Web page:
37. I like some of these old videos of yours. But you mentioned there at the end that people seem to like the information base from the DSM. I can get all the information so many different places what I'm really needing are better examples and how to understand if I'm manic or depressed or the extent of Mania or depression. If you could give more I don't know case study type information an examples that would be great. Information is good to have but sometimes causes way more confusion.

  38. I was recently diagnosed with Bipolar 2 disorder, OCD, ADHD and ADD. My Doctor also explained to me that I have profound depression. For 21 days I was booked into a mental institution where my "real"treatment started. I have been booked off for 5 months, because of my anxiety to be around other people, and my job expects me to speak to over 600 people at a time, and much more. At the moment I can't even go to the mall for long periods of time. Yesterday my day started so well, better than a normal and then at about 2pm a depressive episode hit me right in the face. I saw no hope for myself and started thinking dark thoughts again… Feelings of hurting myself or just leaving my wife and kids, because they would be better off without me… My wife asked me this question, and I would not answer… "when will these meds start to work?" I don't know… I have been taking these meds now for almost 3 months and most of the time I have this guilt feeling throughout the whole day, and I feel irritable and good for nothing… I don't even know why I am telling you all of this, maybe just to get it off my chest… and perhaps you can point me in a right direction. Thank you for your time. Loved your explanation of type 1 and type to. I understand my diagnoses better now. Thank you

  39. Why is it a disorder to have different moods over time? Isn’t it normal for people to have different emotions depending on what is going on in your life?

  40. Hi Kati, I have bipolar 1 for 5 yrs now but I kind of hard to believe 1st b/c I was dx w/ dysthymia before with severe depression major depression disorder. I am taking medications & they really help and what is funny that my psych. Would give me diff meds to try and I am on like 5 different meds. One thing makes me feel like, I don’t like my bipolar dx but I have it. I know that des not defines me who I am and I am ok.

    Ps love your videos!!

  41. hi kati, i just discovered 2 days ago that i have a bipolar 1, i am 40 now and and i can related with my past 20 years, i am a musician , i would like to share my story symptoms and also i know what tigger my brain to get into the state of mania or euphoria. yes for sure i want to heal my self as other people who feel the same.

  42. Aye another southpaw! I am BP1…. I'd say it all started (the symptoms) when I was about 6… I struggled through my childhood with it all the way into my late 20's…. It wasn't until I started taking charge of my life by going to bed at specific hours (maybe not all the time) and waking up at the same time (crucial), eating less, exercising more (I love my bike!) and not allowing myself to brood on negativity and hate (keeping an open mind and being positive about anything)… Was diagnosed as a child with ADD and ADHD which we kind of believe to be misdiagnosis but could also be a condition I have…. I really hope anyone that's struggling doesn't feel embarrassed about it…. There's nothing to be embarrassed about, you're perfect… You just need some help to get going in the right direction 😉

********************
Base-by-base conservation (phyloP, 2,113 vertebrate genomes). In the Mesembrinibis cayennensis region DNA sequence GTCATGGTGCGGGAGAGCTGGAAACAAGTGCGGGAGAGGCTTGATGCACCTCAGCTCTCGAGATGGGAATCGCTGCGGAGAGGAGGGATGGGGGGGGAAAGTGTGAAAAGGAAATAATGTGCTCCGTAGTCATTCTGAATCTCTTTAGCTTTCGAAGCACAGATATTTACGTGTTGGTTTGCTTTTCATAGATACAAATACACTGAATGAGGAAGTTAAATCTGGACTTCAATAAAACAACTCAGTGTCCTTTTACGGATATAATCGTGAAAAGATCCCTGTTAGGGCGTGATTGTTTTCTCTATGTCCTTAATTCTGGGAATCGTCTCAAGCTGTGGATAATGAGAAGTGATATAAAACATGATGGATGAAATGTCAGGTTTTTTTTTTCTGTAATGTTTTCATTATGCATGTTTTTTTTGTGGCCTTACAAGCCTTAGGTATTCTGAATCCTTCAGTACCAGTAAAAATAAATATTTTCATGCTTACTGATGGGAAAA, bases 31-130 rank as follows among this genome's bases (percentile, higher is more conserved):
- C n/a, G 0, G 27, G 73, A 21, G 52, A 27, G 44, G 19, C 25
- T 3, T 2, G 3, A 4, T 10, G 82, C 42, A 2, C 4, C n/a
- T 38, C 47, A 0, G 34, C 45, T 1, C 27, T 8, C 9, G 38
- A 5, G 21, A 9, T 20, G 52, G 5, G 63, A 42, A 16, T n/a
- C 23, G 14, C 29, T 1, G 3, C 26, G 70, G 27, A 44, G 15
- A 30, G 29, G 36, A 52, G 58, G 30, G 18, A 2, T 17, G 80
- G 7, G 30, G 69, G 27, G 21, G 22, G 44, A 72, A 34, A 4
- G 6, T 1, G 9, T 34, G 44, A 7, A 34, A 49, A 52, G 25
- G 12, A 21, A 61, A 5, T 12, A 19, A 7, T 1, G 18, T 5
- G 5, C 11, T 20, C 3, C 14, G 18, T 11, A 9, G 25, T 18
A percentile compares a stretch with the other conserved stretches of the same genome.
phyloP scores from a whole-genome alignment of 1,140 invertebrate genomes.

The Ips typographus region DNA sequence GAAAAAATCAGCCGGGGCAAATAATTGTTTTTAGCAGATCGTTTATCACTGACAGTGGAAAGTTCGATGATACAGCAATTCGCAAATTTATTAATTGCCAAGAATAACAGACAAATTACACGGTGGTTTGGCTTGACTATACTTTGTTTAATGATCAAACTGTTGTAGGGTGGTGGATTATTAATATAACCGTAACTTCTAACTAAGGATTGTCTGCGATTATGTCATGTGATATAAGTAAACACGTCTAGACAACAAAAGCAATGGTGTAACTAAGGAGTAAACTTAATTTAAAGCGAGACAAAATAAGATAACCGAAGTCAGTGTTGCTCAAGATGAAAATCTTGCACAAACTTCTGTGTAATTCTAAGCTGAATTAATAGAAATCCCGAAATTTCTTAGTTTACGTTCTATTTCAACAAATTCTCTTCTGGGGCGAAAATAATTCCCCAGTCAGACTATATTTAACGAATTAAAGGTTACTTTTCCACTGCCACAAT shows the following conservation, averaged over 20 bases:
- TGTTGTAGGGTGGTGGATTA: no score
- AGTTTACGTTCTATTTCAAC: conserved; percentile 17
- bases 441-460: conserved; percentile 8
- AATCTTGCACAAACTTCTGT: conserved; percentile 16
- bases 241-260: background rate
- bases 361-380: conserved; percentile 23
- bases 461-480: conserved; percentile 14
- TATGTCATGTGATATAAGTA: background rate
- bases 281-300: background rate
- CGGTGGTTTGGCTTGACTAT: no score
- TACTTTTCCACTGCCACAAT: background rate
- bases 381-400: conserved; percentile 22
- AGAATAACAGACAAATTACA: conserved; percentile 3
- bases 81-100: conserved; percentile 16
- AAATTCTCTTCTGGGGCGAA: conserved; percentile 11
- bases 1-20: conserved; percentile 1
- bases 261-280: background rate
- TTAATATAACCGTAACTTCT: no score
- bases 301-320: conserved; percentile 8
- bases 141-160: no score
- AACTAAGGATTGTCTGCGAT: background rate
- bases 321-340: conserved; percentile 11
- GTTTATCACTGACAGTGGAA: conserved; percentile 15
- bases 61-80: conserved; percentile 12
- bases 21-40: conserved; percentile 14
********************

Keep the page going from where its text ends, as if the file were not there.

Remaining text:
43. Hello there how are you? I was diagnosed with bipolar and manic depression 9 years ago or so. My problem is I can't relate to people in a so-called mainstream society and I refuse to change who I am for anybody. I don't really have any friends either at all. I see people as mean, cold, unloving and apathetic these days and it was totally different as I was growing up

  44. How do u find your baseline?
    I have Dysthymia and being checked for Bipolar 2, but I keep marking my baseline mood as neutral then I go from there….. But I'm questioning if I'm really a dot under neutral from the way Dysthemic mood and hypomania is being shown here.
    Because I never feel suuuuper happy and the dot would then be up in mania territory.
    Idk I'm confused.

  45. I have a really simple way to tell if I'm going "up" or "down" and a friend of mine found it really creative: there's a hot chocolate machine downstairs in the lobby of my apartment building. Since a machine makes it with like powder and water, I know it should always taste the same, and it's normally kind of alright hot chocolate. But if I notice I'm going kind of hypomanic, I'll try it, and it will literally taste SO good, like real hot chocolate. That's when I know to watch my decision making and kind of reign myself in. If I notice my mood is kind of negative though, I'll go try it, and if I have trouble tasting the sweetness of it, I know I'm starting to get a little depressed, and I should take any negative thoughts I'm having with a grain of salt. I hope that strategy works for someone else! When I noticed my mood shifts actually affected the way I see and smell and taste things, like the brightness of colors or the taste/smell of my food, I started using that kind of litmus test, and it's helped a lot.